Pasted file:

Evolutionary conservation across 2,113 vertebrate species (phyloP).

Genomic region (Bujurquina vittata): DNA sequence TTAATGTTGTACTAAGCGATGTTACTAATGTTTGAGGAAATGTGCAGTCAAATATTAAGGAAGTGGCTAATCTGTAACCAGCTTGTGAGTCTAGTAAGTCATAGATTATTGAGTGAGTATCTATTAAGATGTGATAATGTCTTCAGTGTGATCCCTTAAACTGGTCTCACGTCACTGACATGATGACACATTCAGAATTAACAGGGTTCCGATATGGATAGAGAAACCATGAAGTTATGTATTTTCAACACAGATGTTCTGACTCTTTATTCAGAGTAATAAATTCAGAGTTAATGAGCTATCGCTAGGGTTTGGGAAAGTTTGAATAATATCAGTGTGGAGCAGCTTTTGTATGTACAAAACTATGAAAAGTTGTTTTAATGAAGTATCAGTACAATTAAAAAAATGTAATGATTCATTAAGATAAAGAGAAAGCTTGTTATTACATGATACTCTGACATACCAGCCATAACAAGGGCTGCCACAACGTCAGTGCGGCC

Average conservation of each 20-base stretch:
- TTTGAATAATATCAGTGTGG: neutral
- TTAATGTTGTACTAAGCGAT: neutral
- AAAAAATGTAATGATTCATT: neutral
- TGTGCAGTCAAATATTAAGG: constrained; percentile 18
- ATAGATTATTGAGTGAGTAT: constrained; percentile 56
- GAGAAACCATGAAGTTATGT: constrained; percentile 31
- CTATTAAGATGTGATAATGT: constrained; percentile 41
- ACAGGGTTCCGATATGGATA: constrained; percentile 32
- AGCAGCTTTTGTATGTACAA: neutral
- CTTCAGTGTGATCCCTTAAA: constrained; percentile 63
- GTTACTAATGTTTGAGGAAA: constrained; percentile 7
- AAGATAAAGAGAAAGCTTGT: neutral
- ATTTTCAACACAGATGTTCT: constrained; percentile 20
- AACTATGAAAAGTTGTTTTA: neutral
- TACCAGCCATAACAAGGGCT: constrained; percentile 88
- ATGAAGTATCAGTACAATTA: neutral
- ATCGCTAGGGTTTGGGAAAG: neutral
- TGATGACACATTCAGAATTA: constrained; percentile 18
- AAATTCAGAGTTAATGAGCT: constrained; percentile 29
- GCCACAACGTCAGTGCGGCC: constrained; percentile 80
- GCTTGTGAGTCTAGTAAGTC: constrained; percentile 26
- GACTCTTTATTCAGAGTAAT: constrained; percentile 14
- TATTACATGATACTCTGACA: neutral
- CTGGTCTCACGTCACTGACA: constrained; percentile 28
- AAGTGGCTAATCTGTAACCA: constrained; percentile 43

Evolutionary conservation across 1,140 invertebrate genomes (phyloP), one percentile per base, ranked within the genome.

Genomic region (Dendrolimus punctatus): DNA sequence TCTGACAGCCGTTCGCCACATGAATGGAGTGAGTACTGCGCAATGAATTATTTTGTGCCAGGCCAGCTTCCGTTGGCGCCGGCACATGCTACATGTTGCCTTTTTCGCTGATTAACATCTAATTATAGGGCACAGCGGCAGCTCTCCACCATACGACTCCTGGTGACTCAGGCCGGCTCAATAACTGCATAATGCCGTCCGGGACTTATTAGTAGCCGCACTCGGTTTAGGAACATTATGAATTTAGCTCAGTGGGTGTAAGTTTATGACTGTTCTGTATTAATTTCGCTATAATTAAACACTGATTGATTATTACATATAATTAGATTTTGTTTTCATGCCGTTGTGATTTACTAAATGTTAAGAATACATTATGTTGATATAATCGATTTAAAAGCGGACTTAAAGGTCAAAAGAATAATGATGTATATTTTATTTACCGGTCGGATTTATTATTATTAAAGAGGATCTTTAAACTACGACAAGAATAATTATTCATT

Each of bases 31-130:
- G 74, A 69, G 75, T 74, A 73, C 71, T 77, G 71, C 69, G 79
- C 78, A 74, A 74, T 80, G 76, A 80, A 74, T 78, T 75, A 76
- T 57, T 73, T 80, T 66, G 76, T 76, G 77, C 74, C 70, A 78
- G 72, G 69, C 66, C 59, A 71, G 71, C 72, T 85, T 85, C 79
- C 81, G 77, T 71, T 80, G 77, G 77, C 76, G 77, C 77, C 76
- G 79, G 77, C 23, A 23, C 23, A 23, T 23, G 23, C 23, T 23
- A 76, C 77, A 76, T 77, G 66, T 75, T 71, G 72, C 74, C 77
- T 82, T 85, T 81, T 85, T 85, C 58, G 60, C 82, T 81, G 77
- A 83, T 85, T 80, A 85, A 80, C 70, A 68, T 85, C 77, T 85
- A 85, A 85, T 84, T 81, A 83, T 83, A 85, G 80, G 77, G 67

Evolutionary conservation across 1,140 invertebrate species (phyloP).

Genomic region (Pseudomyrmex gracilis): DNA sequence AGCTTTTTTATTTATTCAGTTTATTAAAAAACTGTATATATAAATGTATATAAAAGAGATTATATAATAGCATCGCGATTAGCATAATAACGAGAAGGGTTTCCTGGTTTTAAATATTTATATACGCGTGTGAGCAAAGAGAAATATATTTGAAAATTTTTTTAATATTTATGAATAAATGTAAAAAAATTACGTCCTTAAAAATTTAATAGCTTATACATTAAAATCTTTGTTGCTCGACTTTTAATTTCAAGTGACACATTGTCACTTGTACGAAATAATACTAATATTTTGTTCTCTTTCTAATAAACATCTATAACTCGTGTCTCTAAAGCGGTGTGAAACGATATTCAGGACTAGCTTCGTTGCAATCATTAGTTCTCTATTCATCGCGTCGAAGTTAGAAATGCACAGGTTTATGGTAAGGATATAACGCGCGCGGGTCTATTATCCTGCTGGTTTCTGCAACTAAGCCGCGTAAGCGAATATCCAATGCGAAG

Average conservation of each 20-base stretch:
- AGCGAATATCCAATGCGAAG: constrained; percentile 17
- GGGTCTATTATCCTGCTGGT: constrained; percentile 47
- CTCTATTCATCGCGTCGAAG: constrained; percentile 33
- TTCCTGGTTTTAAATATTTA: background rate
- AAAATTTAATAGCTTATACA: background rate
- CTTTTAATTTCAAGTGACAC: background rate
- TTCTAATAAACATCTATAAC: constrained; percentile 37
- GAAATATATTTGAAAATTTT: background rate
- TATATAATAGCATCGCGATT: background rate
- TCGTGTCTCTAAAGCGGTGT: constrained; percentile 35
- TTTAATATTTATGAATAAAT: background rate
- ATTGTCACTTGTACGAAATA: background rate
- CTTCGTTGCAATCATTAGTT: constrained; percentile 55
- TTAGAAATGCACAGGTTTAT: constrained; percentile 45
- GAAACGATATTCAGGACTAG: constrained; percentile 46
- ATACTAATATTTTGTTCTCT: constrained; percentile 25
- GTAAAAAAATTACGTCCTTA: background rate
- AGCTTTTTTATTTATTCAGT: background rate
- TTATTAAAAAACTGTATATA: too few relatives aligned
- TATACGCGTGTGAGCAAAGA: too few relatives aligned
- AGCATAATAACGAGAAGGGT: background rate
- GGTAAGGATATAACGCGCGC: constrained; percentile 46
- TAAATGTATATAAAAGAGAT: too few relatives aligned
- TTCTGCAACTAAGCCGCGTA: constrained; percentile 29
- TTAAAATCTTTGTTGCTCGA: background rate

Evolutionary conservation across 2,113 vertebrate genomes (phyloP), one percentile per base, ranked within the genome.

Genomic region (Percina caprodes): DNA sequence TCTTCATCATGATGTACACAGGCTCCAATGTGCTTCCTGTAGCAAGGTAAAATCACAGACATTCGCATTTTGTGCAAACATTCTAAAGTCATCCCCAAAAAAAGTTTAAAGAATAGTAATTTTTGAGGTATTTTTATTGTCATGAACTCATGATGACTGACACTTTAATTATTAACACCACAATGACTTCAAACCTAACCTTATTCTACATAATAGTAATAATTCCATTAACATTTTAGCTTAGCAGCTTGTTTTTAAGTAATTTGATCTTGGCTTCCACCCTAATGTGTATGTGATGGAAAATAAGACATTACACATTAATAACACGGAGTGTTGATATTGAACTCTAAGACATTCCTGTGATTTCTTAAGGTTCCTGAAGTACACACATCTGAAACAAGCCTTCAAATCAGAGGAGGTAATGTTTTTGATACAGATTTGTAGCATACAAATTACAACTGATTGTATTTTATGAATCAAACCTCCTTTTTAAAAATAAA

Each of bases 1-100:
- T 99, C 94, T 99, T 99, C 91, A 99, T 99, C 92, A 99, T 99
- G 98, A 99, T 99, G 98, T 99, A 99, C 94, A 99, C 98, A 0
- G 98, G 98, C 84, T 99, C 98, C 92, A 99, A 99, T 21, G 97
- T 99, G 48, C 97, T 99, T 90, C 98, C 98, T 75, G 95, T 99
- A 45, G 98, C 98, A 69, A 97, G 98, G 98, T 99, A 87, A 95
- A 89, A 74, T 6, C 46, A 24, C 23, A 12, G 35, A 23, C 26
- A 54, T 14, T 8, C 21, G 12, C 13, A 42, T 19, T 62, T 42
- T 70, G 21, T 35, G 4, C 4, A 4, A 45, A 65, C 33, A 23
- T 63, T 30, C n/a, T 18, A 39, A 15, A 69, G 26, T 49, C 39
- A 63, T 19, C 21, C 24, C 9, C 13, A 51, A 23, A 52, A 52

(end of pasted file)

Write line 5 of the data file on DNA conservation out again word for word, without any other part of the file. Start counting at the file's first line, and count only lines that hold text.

- TTAATGTTGTACTAAGCGAT: neutral